Live By Vendors, Die By Vendors
By Carlo Longino, Thu Mar 24 04:30:00 GMT 2005
Sure, operators have beaten handset vendors into submission over branding and customization. But T-Mobile USA is feeling the flip side of that.
Handset vendors went toe-to-toe with mobile operators over that ever-elusive ownership of the customer. But in a world where operators sell the bulk of handsets to end users and Asian OEMs are churning out high-quality white-label devices, it was never a battle they were going to win. But what happens when something goes wrong with the devices on which carriers fought so hard to get their name displayed? T-Mobile USA's found out over the last couple weeks.
It all started with the supposed hacking several weeks back of Paris Hilton's Danger Hiptop device. Only since the Hiptop is the ultimate carrier-locked handset, it was referred to everywhere as the T-Mobile Sidekick. And never mind that it looks like the culprit of any nefarious activity were Danger's Web servers rather than anything belonging to T-Mobile, it's the carrier's name that got all the notoriety. It's doubtful T-Mo minded this one too much, since evidently Sidekick sales skyrocketed after the debacle.
What stung a lot more, though, was the massive service outage just a little while later, also reportedly a problem with Danger's servers that are the key to the device's functionality. Again, the Hiptop has been so strongly branded, that it essentially becomes a T-Mobile device, for better or, in this case, for worse. After several days (and just in time for T-Mobile to announce it would begin selling the Sidekick in its home German market), the issue was resolved. But it caused T-Mobile USA enough headaches that it ended up giving each of its Sidekick subscribers a $20 credit.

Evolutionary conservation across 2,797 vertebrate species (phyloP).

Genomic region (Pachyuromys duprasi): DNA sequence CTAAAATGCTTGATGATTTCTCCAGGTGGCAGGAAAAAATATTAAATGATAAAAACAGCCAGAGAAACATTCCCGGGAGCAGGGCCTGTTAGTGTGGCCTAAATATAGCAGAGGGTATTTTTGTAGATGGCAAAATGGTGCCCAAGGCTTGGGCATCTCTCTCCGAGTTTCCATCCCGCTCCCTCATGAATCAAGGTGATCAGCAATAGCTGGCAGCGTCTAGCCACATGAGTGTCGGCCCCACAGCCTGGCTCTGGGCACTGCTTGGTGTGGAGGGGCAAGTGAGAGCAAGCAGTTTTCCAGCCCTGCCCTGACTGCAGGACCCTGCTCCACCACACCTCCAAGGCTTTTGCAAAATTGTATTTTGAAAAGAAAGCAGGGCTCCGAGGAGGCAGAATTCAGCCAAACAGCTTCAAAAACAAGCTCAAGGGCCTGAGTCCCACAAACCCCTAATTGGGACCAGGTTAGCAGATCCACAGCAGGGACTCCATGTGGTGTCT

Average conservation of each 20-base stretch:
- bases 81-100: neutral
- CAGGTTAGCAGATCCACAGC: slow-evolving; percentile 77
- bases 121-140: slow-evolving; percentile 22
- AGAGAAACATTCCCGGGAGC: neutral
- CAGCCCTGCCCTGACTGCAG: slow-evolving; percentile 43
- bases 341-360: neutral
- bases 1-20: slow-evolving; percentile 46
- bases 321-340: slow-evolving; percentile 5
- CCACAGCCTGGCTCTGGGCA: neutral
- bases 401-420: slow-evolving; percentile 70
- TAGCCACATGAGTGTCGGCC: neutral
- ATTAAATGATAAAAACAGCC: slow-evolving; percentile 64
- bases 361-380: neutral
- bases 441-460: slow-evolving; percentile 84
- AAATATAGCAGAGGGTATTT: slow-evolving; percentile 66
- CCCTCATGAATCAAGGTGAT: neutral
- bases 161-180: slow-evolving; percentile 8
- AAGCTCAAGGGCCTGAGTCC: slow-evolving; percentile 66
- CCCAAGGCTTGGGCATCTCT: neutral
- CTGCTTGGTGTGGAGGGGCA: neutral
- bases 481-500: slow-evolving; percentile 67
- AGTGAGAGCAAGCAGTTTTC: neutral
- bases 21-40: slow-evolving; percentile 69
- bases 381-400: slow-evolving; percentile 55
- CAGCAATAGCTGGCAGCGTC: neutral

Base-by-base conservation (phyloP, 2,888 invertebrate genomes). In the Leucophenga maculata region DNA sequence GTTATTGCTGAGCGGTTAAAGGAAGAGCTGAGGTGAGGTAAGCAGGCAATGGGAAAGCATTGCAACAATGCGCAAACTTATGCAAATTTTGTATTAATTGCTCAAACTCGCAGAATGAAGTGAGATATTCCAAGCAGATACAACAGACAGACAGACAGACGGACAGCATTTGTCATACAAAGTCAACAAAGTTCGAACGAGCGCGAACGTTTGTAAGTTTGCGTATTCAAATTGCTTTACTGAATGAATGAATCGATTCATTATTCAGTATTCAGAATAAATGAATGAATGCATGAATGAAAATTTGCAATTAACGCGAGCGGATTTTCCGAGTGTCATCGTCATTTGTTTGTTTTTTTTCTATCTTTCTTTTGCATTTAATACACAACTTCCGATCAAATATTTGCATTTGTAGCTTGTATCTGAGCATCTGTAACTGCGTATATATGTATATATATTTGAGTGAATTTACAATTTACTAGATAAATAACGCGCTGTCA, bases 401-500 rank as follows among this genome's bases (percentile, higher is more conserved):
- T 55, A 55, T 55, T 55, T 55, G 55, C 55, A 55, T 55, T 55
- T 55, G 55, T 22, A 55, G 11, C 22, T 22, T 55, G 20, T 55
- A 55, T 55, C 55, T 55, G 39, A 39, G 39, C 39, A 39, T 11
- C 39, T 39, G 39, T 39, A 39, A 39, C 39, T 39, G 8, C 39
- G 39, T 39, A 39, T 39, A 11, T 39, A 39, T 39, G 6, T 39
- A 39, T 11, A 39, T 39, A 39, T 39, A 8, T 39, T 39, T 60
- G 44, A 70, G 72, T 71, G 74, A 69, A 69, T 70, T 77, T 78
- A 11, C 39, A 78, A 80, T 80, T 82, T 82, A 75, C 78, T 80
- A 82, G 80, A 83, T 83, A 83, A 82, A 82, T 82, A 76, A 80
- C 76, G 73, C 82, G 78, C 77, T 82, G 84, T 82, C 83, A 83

It's doubtful T-Mo is footing that bill all on its own, and Danger is left denying rumors that the operator has given it an ultimatum to sort out its security woes. But whose brand took the hit? Probably not Danger, who's happy to hide behind the carrier, again, for better or worse.
It must not be T-Mobile USA's week. Reports have also emerged that the company has quit selling the HP iPAQ 6315, another exclusive device, because of software problems. Users of the device are being given replacement BlackBerry or Treo devices and a service credit, with sales reportedly halted until T-Mobile and HP can deliver a software upgrade to solve some unspecified issues.
This device, too, has T-Mobile's name and logo slathered all over it, as a result of the big customer-ownership battle, and essentially every one in use was bought via T-Mobile or one of its dealers. So who takes the brunt of customers' disdain? Chances are it's T-Mobile well before HP.
Operators are in a place to demand respect from device manufacturers. But they must understand it puts them in the firing line with customers as well.